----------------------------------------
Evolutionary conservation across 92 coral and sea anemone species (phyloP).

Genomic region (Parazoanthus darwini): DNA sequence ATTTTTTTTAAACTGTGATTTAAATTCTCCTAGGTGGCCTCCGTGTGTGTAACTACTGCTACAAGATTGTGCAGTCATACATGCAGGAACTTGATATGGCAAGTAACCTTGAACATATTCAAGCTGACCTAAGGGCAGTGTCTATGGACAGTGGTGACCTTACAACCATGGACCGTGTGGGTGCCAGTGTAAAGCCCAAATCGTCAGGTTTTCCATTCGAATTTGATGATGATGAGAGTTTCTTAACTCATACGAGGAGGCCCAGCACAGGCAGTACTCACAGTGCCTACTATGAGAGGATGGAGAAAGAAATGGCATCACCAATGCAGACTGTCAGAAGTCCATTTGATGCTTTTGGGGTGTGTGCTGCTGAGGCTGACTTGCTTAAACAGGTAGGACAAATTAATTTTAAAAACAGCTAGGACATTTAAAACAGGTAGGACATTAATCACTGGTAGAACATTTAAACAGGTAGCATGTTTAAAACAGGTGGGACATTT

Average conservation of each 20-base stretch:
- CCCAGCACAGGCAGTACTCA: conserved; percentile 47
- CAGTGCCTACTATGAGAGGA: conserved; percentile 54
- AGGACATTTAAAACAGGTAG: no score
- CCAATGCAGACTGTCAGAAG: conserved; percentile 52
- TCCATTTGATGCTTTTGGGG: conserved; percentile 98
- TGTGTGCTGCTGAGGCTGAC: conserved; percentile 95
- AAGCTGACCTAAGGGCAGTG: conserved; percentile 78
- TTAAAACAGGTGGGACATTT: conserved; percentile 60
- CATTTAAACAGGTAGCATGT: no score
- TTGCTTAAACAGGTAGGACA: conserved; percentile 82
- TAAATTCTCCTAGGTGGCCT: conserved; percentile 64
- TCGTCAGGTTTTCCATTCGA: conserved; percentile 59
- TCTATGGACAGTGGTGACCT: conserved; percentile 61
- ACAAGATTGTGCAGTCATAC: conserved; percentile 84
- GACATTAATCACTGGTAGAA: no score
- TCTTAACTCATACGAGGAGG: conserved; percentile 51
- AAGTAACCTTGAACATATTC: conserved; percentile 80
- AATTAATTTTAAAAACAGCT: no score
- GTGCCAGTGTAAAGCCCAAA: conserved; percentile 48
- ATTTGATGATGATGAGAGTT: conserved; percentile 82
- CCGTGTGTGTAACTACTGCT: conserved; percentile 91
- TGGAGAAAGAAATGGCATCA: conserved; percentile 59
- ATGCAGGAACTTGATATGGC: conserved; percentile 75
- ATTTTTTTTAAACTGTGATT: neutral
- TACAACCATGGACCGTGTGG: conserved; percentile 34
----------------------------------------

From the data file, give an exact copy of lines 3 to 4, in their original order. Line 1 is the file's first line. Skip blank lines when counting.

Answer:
Average conservation of each 20-base stretch:
- CCCAGCACAGGCAGTACTCA: conserved; percentile 47